Fitting in With Core M

The staggered release of Broadwell is nothing new. Previous releases from Intel has seen them pick a particular market and aim at that first, whether it be tablet, mobile devices, ultrabooks or desktops, with the rest to follow. Core M, Intel’s 4.5 W ‘Broadwell-Y’ part, has been in the market for over a month with designs such as the Lenovo Yoga 3 Pro, although the number of SKUs available as well as worldwide distribution has been relatively slow, with the designs featuring Core M being expensive in terms of casual computing and more premium upgrades. Broadwell-U changes this by opening up the power envelope, and as such Intel sees the market at follows:

The Broadwell-U processors from Intel are aiming to give enough performance from AIO desktop systems to mini desktops, premium mobile applications all through to large 2-in-1s. There is some overlap with Core M, particularly with the 7.5W cTDP down elements of the range, but the interesting element will be pricing. The Celerons come in around $100, with the Pentium at $160, but then it gets expensive for Broadwell-U. $275 to $315 covers all the i3 and i5 parts both at 15W and 28W, ending with $393/$426 for the i7 parts. Further to my efficiency comments above, on paper at least the i5-5350U or i5-5250U would seem the most interesting processors of the bunch.

Release Dates

In our conference call with Intel, it was clear that these CPUs are shipping to their partners today. Throughout CES there will be a number of manufacturers announcing their products, and as per the norm Intel allows the partners to introduce their own products, rather than showing examples of where Broadwell-U fits in. However, because Broadwell-U is designed to be pin-compatible with Haswell-U, we might see some manufacturers purely re-releasing some of their designs with the newer CPU and a firmware update.  Nevertheless, Intel is expecting OEM systems with Broadwell-U to start shipping in North America within the month. Designs with Iris graphics, or those featuring Intel based WiGig connectivity, will be more towards the end of Q1. Overall Intel is tracking ‘hundreds of designs’ involving Broadwell, indicating that it will be a significant push to bring 14nm to the market.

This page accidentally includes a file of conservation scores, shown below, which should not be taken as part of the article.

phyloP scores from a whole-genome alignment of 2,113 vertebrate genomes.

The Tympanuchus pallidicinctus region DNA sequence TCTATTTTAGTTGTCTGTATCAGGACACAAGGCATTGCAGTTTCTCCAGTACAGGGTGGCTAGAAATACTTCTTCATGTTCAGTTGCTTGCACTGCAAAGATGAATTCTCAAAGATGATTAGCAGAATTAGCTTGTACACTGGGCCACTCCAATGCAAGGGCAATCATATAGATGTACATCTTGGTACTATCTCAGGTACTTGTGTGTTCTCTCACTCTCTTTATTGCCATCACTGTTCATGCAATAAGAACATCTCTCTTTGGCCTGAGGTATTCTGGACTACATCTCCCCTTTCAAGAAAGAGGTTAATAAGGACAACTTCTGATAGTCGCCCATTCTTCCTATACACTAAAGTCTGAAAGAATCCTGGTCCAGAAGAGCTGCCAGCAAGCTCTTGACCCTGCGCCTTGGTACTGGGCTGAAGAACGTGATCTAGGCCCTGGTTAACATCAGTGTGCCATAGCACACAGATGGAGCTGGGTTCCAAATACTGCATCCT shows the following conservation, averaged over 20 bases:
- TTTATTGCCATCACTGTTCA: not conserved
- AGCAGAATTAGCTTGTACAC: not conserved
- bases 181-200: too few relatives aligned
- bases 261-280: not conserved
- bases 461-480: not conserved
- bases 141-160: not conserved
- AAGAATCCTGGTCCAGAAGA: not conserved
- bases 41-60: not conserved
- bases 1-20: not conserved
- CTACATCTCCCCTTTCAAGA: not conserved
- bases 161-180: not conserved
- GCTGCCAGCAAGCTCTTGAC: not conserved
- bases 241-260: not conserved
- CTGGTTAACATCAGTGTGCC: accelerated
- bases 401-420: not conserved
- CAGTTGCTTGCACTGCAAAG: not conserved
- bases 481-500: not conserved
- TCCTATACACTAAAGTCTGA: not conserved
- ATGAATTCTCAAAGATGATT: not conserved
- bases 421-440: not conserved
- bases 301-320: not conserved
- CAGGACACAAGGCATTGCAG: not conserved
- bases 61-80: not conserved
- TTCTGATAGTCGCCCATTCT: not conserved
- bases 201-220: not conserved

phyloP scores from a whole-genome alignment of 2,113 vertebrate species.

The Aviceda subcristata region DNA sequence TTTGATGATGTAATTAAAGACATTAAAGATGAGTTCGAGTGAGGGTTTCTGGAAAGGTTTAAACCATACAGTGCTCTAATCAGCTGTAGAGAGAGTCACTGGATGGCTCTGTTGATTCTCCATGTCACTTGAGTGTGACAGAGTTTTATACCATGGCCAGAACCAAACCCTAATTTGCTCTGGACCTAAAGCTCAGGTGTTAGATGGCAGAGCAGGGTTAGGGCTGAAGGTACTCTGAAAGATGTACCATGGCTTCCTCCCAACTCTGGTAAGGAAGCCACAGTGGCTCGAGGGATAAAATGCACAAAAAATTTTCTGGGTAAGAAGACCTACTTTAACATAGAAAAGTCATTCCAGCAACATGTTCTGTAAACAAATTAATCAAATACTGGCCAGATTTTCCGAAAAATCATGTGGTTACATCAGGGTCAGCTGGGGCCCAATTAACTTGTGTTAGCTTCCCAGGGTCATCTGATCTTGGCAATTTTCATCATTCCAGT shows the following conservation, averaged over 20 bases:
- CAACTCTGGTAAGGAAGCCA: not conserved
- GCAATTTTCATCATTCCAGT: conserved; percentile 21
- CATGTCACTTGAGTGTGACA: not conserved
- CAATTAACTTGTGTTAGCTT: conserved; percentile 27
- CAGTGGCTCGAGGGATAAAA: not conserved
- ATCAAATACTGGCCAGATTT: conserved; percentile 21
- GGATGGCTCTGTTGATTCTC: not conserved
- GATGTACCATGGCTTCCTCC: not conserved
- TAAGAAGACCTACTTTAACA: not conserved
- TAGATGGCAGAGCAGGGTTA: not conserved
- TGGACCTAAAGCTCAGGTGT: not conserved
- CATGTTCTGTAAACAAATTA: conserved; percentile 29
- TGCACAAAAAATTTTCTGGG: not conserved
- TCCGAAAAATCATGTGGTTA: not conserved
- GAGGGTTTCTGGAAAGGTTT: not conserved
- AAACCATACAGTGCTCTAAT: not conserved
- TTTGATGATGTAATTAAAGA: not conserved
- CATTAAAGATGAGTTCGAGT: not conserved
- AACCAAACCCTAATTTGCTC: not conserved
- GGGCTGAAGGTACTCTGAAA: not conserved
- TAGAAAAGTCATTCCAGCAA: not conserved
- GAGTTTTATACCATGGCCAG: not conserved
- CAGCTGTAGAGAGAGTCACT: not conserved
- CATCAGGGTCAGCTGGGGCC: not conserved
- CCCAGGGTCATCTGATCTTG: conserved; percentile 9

Broadwell GPU Improvements Broadwell-U: On Performance
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  • danjw - Monday, January 5, 2015 - link

    I still not seeing any Broadwell desktop desktop parts. This continues to make me believe that Intel is having the same kind of issues with its 14nm die shrink as TSMC is with their 20nm process. Despite Intel's assertions otherwise. Reply
  • TiGr1982 - Monday, January 5, 2015 - link

    Broadwell desktop parts are supposed to be released "Mid 2015" (May-July, maybe).
    There is one more Intel slide stating this (see arstechnica):

    http://arstechnica.com/gadgets/2015/01/broadwell-u...
    Reply
  • danjw - Monday, January 5, 2015 - link

    How definitive! ;-) Really, this was supposed to be out early to middle of last year. This is just the latest claim of a release date from Intel. I will believe it when they are shipping them in volume. Until that it is vaporware, not hardware. Reply
  • TiGr1982 - Monday, January 5, 2015 - link

    I agree with you, they are long overdue, in terms of previous Intel tick-tock pace. Yield problems, I guess.
    However, for some people like me it does not matter, because I already have Z87-based desktop since June 2013, which won't be compatible with Broadwell-K (so I'll just stick with my Z87-based setup for a while in the future).
    Reply
  • III-V - Monday, January 5, 2015 - link

    Broadwell desktop has been slated for a summer release for a good 6+ months now... Where have you been? Reply
  • name99 - Tuesday, January 6, 2015 - link

    What problems is TSMC having with 20nm?
    Apple probably sold around 100M A8/A8X devices in Q4 2014.
    Intel sells around 100M CPUs in a quarter, but only a REALLY tiny fraction of those were Broadwell last quarter, and even this quarter only a fraction will be Broadwell.

    As far as I can see, TSMC 20nm basically hit its targets at the expected times. Intel 14nm, on the other hand has been delayed by around 6 to 9 months or so from what everyone expected. The weird slowness of the Broadwell rollout (with M then Y/U and eventually desktop) compared to previous rollouts also makes you wonder how healthy 14nm is, even today.
    Reply
  • jjjia - Wednesday, January 7, 2015 - link

    100M? 20M at most. Reply
  • Senti - Monday, January 5, 2015 - link

    "32b INT GFLOPs" – wut? "L2 transaction lookaside buffer (TLB)" – another great one.
    How illiterate can you be to write that? Oh, it's Ian's article again...
    Reply
  • toyotabedzrock - Monday, January 5, 2015 - link

    I'm sorry but whoever is deciding specs and model numbers for Intel is partaking in to much medicinal weed. It gets worse every year. Reply
  • WaitingForNehalem - Monday, January 5, 2015 - link

    So no HDMI 2.0 huh Reply

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